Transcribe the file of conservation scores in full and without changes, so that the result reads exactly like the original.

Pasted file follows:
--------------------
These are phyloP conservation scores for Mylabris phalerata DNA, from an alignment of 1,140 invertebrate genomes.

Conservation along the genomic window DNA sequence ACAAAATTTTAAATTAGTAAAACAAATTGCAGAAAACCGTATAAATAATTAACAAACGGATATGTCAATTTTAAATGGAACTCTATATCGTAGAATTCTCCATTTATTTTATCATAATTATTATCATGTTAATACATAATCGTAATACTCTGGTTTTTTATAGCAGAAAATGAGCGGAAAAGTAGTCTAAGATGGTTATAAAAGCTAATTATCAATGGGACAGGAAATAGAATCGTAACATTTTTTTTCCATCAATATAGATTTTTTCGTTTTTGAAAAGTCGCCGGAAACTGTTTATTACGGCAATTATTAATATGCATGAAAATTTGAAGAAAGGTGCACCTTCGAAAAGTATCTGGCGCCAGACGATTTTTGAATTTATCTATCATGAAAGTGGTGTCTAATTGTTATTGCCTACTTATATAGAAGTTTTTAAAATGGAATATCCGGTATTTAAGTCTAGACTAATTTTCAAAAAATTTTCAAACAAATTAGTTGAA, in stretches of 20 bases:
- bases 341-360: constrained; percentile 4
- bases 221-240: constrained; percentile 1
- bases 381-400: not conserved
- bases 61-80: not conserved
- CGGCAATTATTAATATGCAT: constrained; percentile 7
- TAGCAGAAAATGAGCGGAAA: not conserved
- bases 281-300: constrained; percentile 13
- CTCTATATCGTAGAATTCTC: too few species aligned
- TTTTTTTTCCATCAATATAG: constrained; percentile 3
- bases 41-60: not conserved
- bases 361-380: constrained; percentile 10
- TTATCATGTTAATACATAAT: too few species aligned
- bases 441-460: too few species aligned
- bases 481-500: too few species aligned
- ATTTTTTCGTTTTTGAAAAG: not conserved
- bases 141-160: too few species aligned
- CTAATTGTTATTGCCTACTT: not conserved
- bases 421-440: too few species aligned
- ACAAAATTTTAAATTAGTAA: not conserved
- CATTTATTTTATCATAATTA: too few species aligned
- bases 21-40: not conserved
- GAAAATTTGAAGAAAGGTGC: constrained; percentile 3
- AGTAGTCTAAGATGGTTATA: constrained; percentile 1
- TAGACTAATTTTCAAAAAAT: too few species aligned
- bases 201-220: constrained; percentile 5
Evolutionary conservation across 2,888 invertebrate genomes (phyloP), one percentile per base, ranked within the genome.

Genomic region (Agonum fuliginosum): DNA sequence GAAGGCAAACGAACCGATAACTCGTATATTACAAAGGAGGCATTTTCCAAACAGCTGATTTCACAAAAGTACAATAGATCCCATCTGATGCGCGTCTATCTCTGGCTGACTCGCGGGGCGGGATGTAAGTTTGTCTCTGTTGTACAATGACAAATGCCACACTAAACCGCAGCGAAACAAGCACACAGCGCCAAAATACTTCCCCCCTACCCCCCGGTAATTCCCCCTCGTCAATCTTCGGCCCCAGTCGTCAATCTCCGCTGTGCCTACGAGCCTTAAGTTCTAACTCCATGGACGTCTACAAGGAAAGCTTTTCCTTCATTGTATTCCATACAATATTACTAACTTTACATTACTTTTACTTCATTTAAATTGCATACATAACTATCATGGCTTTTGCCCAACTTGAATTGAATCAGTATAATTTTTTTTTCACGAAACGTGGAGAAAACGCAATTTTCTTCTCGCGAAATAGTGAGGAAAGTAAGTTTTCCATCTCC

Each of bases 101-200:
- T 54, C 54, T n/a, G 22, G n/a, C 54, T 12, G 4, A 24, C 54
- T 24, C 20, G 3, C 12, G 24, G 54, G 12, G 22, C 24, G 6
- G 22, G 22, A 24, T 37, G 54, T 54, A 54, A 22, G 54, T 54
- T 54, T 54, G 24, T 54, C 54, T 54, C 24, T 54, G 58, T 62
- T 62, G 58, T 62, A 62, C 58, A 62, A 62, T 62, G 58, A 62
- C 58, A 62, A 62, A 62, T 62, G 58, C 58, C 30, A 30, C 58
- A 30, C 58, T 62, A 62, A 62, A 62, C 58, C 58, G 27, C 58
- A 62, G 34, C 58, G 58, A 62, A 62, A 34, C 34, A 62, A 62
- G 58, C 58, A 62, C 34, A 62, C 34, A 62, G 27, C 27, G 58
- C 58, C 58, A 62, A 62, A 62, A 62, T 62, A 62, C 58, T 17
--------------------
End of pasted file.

These are phyloP conservation scores for Mylabris phalerata DNA, from an alignment of 1,140 invertebrate genomes.

Conservation along the genomic window DNA sequence ACAAAATTTTAAATTAGTAAAACAAATTGCAGAAAACCGTATAAATAATTAACAAACGGATATGTCAATTTTAAATGGAACTCTATATCGTAGAATTCTCCATTTATTTTATCATAATTATTATCATGTTAATACATAATCGTAATACTCTGGTTTTTTATAGCAGAAAATGAGCGGAAAAGTAGTCTAAGATGGTTATAAAAGCTAATTATCAATGGGACAGGAAATAGAATCGTAACATTTTTTTTCCATCAATATAGATTTTTTCGTTTTTGAAAAGTCGCCGGAAACTGTTTATTACGGCAATTATTAATATGCATGAAAATTTGAAGAAAGGTGCACCTTCGAAAAGTATCTGGCGCCAGACGATTTTTGAATTTATCTATCATGAAAGTGGTGTCTAATTGTTATTGCCTACTTATATAGAAGTTTTTAAAATGGAATATCCGGTATTTAAGTCTAGACTAATTTTCAAAAAATTTTCAAACAAATTAGTTGAA, in stretches of 20 bases:
- bases 341-360: constrained; percentile 4
- bases 221-240: constrained; percentile 1
- bases 381-400: not conserved
- bases 61-80: not conserved
- CGGCAATTATTAATATGCAT: constrained; percentile 7
- TAGCAGAAAATGAGCGGAAA: not conserved
- bases 281-300: constrained; percentile 13
- CTCTATATCGTAGAATTCTC: too few species aligned
- TTTTTTTTCCATCAATATAG: constrained; percentile 3
- bases 41-60: not conserved
- bases 361-380: constrained; percentile 10
- TTATCATGTTAATACATAAT: too few species aligned
- bases 441-460: too few species aligned
- bases 481-500: too few species aligned
- ATTTTTTCGTTTTTGAAAAG: not conserved
- bases 141-160: too few species aligned
- CTAATTGTTATTGCCTACTT: not conserved
- bases 421-440: too few species aligned
- ACAAAATTTTAAATTAGTAA: not conserved
- CATTTATTTTATCATAATTA: too few species aligned
- bases 21-40: not conserved
- GAAAATTTGAAGAAAGGTGC: constrained; percentile 3
- AGTAGTCTAAGATGGTTATA: constrained; percentile 1
- TAGACTAATTTTCAAAAAAT: too few species aligned
- bases 201-220: constrained; percentile 5
Evolutionary conservation across 2,888 invertebrate genomes (phyloP), one percentile per base, ranked within the genome.

Genomic region (Agonum fuliginosum): DNA sequence GAAGGCAAACGAACCGATAACTCGTATATTACAAAGGAGGCATTTTCCAAACAGCTGATTTCACAAAAGTACAATAGATCCCATCTGATGCGCGTCTATCTCTGGCTGACTCGCGGGGCGGGATGTAAGTTTGTCTCTGTTGTACAATGACAAATGCCACACTAAACCGCAGCGAAACAAGCACACAGCGCCAAAATACTTCCCCCCTACCCCCCGGTAATTCCCCCTCGTCAATCTTCGGCCCCAGTCGTCAATCTCCGCTGTGCCTACGAGCCTTAAGTTCTAACTCCATGGACGTCTACAAGGAAAGCTTTTCCTTCATTGTATTCCATACAATATTACTAACTTTACATTACTTTTACTTCATTTAAATTGCATACATAACTATCATGGCTTTTGCCCAACTTGAATTGAATCAGTATAATTTTTTTTTCACGAAACGTGGAGAAAACGCAATTTTCTTCTCGCGAAATAGTGAGGAAAGTAAGTTTTCCATCTCC

Each of bases 101-200:
- T 54, C 54, T n/a, G 22, G n/a, C 54, T 12, G 4, A 24, C 54
- T 24, C 20, G 3, C 12, G 24, G 54, G 12, G 22, C 24, G 6
- G 22, G 22, A 24, T 37, G 54, T 54, A 54, A 22, G 54, T 54
- T 54, T 54, G 24, T 54, C 54, T 54, C 24, T 54, G 58, T 62
- T 62, G 58, T 62, A 62, C 58, A 62, A 62, T 62, G 58, A 62
- C 58, A 62, A 62, A 62, T 62, G 58, C 58, C 30, A 30, C 58
- A 30, C 58, T 62, A 62, A 62, A 62, C 58, C 58, G 27, C 58
- A 62, G 34, C 58, G 58, A 62, A 62, A 34, C 34, A 62, A 62
- G 58, C 58, A 62, C 34, A 62, C 34, A 62, G 27, C 27, G 58
- C 58, C 58, A 62, A 62, A 62, A 62, T 62, A 62, C 58, T 17